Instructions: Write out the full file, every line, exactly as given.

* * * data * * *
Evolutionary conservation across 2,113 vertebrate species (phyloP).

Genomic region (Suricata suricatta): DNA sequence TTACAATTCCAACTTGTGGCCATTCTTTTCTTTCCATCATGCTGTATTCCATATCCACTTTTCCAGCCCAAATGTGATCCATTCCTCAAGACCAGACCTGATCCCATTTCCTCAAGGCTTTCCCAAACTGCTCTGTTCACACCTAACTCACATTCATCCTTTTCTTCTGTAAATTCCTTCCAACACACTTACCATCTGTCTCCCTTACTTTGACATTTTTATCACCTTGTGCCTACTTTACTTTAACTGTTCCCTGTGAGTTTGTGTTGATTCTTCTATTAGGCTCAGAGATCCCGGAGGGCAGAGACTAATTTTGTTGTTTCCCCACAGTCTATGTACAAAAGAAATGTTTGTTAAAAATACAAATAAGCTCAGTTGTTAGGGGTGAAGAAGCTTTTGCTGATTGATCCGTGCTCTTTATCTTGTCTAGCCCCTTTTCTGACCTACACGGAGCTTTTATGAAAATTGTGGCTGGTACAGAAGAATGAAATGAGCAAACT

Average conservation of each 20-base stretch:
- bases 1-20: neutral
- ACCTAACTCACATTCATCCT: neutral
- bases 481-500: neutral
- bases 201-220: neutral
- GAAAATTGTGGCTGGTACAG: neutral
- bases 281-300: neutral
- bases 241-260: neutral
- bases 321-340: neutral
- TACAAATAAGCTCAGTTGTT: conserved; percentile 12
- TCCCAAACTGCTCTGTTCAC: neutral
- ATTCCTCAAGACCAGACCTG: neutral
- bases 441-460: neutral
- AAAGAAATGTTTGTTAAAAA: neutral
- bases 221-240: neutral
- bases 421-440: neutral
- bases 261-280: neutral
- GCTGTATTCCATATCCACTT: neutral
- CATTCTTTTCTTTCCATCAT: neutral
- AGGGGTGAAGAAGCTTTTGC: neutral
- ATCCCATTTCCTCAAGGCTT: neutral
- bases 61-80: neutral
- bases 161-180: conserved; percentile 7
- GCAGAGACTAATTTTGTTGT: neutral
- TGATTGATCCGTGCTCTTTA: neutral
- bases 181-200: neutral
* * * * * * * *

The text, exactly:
Evolutionary conservation across 2,113 vertebrate species (phyloP).

Genomic region (Suricata suricatta): DNA sequence TTACAATTCCAACTTGTGGCCATTCTTTTCTTTCCATCATGCTGTATTCCATATCCACTTTTCCAGCCCAAATGTGATCCATTCCTCAAGACCAGACCTGATCCCATTTCCTCAAGGCTTTCCCAAACTGCTCTGTTCACACCTAACTCACATTCATCCTTTTCTTCTGTAAATTCCTTCCAACACACTTACCATCTGTCTCCCTTACTTTGACATTTTTATCACCTTGTGCCTACTTTACTTTAACTGTTCCCTGTGAGTTTGTGTTGATTCTTCTATTAGGCTCAGAGATCCCGGAGGGCAGAGACTAATTTTGTTGTTTCCCCACAGTCTATGTACAAAAGAAATGTTTGTTAAAAATACAAATAAGCTCAGTTGTTAGGGGTGAAGAAGCTTTTGCTGATTGATCCGTGCTCTTTATCTTGTCTAGCCCCTTTTCTGACCTACACGGAGCTTTTATGAAAATTGTGGCTGGTACAGAAGAATGAAATGAGCAAACT

Average conservation of each 20-base stretch:
- bases 1-20: neutral
- ACCTAACTCACATTCATCCT: neutral
- bases 481-500: neutral
- bases 201-220: neutral
- GAAAATTGTGGCTGGTACAG: neutral
- bases 281-300: neutral
- bases 241-260: neutral
- bases 321-340: neutral
- TACAAATAAGCTCAGTTGTT: conserved; percentile 12
- TCCCAAACTGCTCTGTTCAC: neutral
- ATTCCTCAAGACCAGACCTG: neutral
- bases 441-460: neutral
- AAAGAAATGTTTGTTAAAAA: neutral
- bases 221-240: neutral
- bases 421-440: neutral
- bases 261-280: neutral
- GCTGTATTCCATATCCACTT: neutral
- CATTCTTTTCTTTCCATCAT: neutral
- AGGGGTGAAGAAGCTTTTGC: neutral
- ATCCCATTTCCTCAAGGCTT: neutral
- bases 61-80: neutral
- bases 161-180: conserved; percentile 7
- GCAGAGACTAATTTTGTTGT: neutral
- TGATTGATCCGTGCTCTTTA: neutral
- bases 181-200: neutral